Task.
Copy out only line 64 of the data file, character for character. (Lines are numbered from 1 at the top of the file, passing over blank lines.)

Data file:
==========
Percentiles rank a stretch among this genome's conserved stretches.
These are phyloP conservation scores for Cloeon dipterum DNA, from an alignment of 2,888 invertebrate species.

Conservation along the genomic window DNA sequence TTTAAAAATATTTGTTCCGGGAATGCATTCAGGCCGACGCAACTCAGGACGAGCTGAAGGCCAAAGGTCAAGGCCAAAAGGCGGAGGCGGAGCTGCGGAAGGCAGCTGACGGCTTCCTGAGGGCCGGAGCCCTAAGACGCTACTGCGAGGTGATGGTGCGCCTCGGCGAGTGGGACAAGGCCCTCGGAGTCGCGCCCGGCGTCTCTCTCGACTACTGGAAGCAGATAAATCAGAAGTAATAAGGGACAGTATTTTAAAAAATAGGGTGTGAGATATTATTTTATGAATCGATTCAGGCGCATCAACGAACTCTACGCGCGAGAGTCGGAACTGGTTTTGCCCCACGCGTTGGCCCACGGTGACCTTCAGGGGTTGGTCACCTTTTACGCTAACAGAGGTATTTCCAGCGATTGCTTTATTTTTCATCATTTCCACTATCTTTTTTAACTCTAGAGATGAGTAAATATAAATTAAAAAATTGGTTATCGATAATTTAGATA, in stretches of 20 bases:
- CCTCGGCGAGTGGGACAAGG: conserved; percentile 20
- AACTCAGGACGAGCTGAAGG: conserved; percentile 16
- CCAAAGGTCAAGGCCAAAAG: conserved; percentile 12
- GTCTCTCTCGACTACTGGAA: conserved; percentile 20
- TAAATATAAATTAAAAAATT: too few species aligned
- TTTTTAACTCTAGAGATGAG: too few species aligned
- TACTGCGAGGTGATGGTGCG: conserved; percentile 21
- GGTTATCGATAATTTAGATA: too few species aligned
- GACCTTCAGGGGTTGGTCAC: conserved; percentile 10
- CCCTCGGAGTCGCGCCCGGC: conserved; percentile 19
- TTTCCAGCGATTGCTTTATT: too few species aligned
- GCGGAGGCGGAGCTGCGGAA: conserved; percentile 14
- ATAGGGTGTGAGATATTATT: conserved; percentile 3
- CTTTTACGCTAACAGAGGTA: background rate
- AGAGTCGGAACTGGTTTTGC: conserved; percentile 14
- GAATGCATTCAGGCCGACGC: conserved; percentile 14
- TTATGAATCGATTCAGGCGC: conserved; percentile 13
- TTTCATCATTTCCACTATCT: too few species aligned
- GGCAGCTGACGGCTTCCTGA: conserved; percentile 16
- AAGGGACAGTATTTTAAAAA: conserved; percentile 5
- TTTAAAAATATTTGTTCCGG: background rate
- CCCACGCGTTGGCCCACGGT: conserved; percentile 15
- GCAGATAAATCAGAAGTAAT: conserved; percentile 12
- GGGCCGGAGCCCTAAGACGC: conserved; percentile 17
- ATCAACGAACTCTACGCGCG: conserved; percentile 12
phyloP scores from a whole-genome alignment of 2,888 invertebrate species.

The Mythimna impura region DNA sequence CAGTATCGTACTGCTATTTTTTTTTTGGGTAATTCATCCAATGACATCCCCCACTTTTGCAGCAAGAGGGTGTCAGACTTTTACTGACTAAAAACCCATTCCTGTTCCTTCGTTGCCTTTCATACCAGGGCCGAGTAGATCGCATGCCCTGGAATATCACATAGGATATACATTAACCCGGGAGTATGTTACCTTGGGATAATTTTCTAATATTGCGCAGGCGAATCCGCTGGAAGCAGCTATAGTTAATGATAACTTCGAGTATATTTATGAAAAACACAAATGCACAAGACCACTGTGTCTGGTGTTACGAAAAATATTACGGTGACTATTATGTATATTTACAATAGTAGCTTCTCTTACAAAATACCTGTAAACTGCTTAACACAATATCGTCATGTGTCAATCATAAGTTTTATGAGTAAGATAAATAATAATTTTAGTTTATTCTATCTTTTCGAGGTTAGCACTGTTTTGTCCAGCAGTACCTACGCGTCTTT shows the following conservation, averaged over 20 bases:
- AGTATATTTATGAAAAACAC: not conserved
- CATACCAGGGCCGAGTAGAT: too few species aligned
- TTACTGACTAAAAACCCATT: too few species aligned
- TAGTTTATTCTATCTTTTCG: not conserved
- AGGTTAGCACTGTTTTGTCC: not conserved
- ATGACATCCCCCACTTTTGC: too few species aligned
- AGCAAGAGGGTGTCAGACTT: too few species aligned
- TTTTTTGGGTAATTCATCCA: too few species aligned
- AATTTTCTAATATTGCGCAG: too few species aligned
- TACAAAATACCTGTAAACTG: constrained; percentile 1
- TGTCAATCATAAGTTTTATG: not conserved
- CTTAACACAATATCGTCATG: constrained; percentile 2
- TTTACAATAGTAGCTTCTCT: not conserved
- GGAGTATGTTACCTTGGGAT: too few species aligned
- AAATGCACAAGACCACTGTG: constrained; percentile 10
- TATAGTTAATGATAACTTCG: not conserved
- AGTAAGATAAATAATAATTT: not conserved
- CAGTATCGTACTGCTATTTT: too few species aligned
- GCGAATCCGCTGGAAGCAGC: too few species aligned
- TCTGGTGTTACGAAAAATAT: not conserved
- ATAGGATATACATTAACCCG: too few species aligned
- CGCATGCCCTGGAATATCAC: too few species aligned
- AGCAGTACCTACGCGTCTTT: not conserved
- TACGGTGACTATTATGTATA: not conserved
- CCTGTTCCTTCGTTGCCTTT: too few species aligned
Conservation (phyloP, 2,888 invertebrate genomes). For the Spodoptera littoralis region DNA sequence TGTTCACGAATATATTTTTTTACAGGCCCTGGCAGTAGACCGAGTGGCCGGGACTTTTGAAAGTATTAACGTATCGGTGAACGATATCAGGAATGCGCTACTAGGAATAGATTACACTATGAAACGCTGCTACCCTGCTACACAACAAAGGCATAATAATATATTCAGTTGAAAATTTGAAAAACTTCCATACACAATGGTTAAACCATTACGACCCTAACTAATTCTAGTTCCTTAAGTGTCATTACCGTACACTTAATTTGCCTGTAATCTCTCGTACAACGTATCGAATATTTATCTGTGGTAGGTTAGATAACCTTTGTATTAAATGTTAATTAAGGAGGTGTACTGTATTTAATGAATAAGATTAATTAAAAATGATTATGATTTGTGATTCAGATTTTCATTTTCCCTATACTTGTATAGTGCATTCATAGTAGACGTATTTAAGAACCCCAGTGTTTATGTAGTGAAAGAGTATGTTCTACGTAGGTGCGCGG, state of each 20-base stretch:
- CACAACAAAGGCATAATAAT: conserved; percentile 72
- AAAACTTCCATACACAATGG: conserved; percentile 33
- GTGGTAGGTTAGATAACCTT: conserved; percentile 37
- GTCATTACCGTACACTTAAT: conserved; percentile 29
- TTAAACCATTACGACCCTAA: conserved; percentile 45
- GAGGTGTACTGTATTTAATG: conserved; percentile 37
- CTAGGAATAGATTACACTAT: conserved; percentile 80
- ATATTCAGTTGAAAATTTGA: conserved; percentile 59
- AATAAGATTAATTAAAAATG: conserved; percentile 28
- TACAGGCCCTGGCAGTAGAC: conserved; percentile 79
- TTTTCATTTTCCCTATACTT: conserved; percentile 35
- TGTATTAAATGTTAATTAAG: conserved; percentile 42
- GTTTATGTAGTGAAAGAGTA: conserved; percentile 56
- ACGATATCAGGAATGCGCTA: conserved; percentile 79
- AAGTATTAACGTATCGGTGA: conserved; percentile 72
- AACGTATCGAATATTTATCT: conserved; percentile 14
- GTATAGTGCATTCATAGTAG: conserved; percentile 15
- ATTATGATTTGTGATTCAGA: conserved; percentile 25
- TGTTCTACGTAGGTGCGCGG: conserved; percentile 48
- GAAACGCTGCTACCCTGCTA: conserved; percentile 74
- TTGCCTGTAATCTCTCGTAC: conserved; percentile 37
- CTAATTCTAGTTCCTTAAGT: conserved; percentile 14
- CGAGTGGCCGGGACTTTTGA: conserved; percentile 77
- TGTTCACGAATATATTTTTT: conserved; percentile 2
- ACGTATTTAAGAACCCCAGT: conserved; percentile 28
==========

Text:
- ATATTCAGTTGAAAATTTGA: conserved; percentile 59